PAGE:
Genweb was first proposed in April 1994 as a term to apply to the concept of interconnected genealogy data pages. Discussions of using the then-new World Wide Web in support of genealogy research and publishing were taking place on the ROOTS-L and GEDCOM-L mailing lists. Gary Hoffman had proposed CyberRoots or HyperRoots to describe a network of connected pedigree pages. Jon Brinkmann suggested Gen-Web as a WWW analogy to the Gen-Serv GEDCOM server run by Cliff Manis. In May 1994, Yanek Martinson suggested GenWeb as a name for this concept, patterned after such concepts like FinWeb, BioWeb, etc. The term quickly caught on.

Gary registered the domain name and created a mailing list called Genweb in September 1994, then published the GenWeb Manifesto to spur further discussions about linked genealogy pages on the web. These ideas gained national attention at the GENTECH conference in Dallas in January 1995 and at the NGS conference in San Diego in May 1995.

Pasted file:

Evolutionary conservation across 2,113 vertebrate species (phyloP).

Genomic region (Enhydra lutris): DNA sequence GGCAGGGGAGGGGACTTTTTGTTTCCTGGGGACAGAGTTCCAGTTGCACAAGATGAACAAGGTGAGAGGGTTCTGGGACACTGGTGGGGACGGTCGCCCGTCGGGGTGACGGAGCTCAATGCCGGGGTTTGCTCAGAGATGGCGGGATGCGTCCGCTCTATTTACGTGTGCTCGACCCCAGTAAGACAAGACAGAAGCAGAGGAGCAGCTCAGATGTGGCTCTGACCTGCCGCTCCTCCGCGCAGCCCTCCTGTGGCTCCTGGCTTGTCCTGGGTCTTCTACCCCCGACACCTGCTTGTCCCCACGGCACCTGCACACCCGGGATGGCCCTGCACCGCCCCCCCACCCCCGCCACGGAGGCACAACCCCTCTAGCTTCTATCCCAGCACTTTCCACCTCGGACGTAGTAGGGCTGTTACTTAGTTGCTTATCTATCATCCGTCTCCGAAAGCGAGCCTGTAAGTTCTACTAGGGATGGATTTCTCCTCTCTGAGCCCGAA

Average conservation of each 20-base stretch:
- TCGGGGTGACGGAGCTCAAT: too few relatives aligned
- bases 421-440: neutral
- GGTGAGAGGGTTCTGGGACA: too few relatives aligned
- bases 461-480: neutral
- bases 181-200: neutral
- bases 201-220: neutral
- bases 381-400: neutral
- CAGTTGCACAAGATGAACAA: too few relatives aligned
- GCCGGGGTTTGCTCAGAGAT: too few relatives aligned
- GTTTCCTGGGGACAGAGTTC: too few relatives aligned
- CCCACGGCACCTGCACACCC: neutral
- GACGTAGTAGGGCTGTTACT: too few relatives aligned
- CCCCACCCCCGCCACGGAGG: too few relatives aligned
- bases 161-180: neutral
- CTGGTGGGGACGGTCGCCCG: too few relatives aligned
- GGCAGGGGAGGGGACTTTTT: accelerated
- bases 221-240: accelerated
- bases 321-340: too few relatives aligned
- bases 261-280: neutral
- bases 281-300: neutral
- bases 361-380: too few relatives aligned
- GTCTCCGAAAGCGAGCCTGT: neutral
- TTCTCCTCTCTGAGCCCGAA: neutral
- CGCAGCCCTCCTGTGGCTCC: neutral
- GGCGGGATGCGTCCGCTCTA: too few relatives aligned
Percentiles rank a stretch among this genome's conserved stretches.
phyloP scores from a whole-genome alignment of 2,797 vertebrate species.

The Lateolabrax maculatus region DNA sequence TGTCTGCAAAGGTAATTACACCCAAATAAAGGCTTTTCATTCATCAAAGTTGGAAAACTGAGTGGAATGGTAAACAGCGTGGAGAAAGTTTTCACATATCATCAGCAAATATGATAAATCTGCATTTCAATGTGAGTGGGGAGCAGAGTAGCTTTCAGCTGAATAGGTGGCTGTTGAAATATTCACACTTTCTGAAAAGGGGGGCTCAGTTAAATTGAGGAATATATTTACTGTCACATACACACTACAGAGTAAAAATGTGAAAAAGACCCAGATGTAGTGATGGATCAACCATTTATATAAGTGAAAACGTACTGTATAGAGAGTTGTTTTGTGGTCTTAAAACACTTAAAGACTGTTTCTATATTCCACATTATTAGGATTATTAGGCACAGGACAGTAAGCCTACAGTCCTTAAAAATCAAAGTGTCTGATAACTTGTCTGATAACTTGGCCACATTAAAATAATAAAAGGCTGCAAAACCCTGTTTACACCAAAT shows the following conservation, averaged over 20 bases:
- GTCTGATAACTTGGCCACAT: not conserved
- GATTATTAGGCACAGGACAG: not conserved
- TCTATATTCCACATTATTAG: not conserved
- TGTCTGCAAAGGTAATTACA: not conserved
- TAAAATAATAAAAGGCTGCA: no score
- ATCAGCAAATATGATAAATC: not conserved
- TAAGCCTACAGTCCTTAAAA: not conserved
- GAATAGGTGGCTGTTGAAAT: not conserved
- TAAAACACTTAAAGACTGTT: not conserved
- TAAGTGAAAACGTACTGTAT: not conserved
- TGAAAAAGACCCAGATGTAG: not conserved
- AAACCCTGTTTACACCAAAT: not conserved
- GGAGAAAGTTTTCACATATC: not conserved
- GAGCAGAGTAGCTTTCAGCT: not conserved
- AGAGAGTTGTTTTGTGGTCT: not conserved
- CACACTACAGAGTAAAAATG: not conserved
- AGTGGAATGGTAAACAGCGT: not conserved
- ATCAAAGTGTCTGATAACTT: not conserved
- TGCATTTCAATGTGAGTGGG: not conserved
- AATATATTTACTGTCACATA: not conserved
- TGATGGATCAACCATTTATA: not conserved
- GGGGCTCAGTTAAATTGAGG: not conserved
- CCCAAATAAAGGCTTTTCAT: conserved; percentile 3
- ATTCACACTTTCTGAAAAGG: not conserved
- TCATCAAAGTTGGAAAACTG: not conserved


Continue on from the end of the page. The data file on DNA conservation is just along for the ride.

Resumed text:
The Genweb mailing list was closed in 1997 but the archives of these discussions from 1994 to 1997 are at

Several important movements emerged from these early discussions. Responding to the need for a service that indexed genealogy names across pages on multiple servers, Gene Stark created the Gendex index of genealogy web pages, which he supported at for many years. After his service was shut down, others picked up the indexing concept, including Darrin Lythgoe's TNG Network, which indexes many online databases that use his software, TNG, The Next Generation of Genealogy Sitebuilding.

Also based on these discussions on the Genweb mailing list, in March 1996, Jeff Murphy proposed to post all his Muhlenburg County, Kentucky, research in one locality-based web site, which he called the beginnings of the "Kentucky GenWeb." This network of locality-based genealogy resources evolved into the USGENWEB and the WorldGENWEB .